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Broadening Our View of Nonprofit Capitalization


Endowments have been called the “Holy Grail"? of nonprofit finance. Nonprofits aspire to develop endowments as relief from the burden and uncertainty of annual fund raising. Many foundations have fashioned “stability"? and “sustainability"? strategies around endowment building, usually in the form of a challenge investment that triggers a capital campaign. Endowments are excellent targets for planned giving programs, which can be within the reach of organizations of all sizes.

Funders and grantees have discovered over the years, however, that endowments, although a valuable element of an overall financial strategy, are not panaceas for organizations with structural deficits. They do not guarantee the continuity of an organization—organizations can still work themselves into a financial hole by outspending their income. Building endowments without development of fiscal discipline, fund-raising capacity, and cash reserves is insufficient to guarantee fiscal health.

It is especially important to realize that endowments do not obviate the need for
fund raising—they are one piece of a total income picture that includes continued vigorous donor cultivation and stewardship. Indeed, a good annual fund-raising program is a prerequisite to successful endowment building, as the organization’s existing individual donor base is typically the backbone of an endowment campaign. Such a campaign asks people to transfer some of their assets out of their personal control and turn them over to the nonprofit—in essence, to make their annual donation decision in perpetuity. That is a high standard for an organization to meet with a donor—it usually requires some pre-existing relationship.

Funders and nonprofit managers are beginning to think more expansively and creatively about how to set assets aside in new ways that can be more liquid, flexible, and potentially responsive than endowments to changing organizational needs in a changing environment. “Risk capital"? or revolving funds, where the corpus is accessible under certain circumstances, are one type of alternative. Such a capitalization strategy falls somewhere between annual fund raising and endowment funding. The organization uses the funds as a buffer against downside financial risk of organization expansion, innovation, or change. The organization can only borrow from the risk fund. The requirement of repaying the fund within a set period of time necessitates the development of a realistic business plan for the new enterprise.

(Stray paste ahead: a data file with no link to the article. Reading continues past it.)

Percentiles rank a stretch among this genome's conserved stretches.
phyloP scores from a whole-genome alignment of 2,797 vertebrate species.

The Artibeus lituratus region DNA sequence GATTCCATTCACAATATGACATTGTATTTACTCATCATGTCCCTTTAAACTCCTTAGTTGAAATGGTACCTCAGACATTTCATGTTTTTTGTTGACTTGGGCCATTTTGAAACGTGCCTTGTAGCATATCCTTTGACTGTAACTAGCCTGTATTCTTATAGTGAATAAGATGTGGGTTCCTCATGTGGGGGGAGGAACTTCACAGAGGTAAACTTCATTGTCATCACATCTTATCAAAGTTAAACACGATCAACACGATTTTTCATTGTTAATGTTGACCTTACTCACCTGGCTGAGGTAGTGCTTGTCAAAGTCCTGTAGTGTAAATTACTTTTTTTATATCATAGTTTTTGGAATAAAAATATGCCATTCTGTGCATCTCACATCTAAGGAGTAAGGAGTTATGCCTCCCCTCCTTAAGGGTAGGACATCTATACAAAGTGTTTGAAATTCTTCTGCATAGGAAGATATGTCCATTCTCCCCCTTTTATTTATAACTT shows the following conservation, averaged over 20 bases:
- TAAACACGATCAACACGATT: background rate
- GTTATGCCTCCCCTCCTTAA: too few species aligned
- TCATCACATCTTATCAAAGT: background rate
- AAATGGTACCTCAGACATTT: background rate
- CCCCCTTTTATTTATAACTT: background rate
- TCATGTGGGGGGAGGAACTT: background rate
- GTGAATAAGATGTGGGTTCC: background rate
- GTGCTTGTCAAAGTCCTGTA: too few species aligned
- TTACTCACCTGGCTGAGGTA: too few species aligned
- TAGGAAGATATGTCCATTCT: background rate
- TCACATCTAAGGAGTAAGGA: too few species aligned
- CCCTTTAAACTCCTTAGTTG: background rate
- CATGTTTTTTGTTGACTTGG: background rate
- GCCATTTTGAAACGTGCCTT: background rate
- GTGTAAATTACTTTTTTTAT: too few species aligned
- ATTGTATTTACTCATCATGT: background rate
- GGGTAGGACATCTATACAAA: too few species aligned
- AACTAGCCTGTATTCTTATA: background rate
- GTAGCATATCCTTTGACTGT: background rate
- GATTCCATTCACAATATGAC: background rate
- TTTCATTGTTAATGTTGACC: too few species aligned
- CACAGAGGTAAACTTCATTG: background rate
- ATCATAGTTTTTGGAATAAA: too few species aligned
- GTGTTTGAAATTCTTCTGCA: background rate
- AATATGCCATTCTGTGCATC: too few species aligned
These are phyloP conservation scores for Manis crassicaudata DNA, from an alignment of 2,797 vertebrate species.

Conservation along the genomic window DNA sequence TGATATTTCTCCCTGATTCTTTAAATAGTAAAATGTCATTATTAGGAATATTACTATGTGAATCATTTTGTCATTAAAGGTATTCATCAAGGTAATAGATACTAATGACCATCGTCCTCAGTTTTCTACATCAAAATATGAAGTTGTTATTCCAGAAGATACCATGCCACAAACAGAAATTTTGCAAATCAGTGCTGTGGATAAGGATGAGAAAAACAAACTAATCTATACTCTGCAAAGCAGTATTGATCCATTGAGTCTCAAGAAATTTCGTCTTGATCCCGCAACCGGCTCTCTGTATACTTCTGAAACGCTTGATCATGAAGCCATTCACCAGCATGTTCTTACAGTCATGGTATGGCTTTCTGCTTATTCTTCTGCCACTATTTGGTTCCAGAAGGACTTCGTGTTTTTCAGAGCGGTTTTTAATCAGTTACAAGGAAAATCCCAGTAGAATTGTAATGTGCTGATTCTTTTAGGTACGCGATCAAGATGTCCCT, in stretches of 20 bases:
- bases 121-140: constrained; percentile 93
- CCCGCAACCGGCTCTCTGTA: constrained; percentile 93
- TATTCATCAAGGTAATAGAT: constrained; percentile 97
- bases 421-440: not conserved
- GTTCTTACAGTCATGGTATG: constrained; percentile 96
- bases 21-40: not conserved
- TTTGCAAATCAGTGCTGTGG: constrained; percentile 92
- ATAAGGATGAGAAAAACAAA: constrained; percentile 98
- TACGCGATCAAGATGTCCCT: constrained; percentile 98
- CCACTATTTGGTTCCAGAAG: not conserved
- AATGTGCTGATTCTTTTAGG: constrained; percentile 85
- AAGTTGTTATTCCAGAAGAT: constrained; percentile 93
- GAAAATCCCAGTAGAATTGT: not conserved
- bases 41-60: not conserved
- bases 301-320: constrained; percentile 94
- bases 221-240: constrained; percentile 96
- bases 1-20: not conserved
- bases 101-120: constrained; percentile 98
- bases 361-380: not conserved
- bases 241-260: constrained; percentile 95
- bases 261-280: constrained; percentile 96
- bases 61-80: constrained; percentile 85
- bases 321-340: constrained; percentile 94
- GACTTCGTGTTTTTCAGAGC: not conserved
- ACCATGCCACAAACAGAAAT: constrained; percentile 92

The overall point is that different groups need different capitalization strategies, and that every group should have such a strategy in place (e.g., five percent of budget each year goes into a risk fund, all bequests go into endowment, working reserves are kept at 30 percent of annual budget, investment in fund raising should be at least 15 percent of budget every year).

We have asked three distinguished and experienced thinkers in the realm of nonprofit management to add their ideas to this brief discussion of organizational capitalization strategies: Andrea Rogers of the Flynn Center for the Performing Arts, who has used endowment as part of an overall financial strategy; Ben Cameron of the Doris Duke Charitable Foundation, who is thinking about how best to help grantees invest in the future; and Russell Willis Taylor and Gail Crider of National Arts Strategies, who have written thoughtfully and provocatively about the issue of nonprofit capitalization.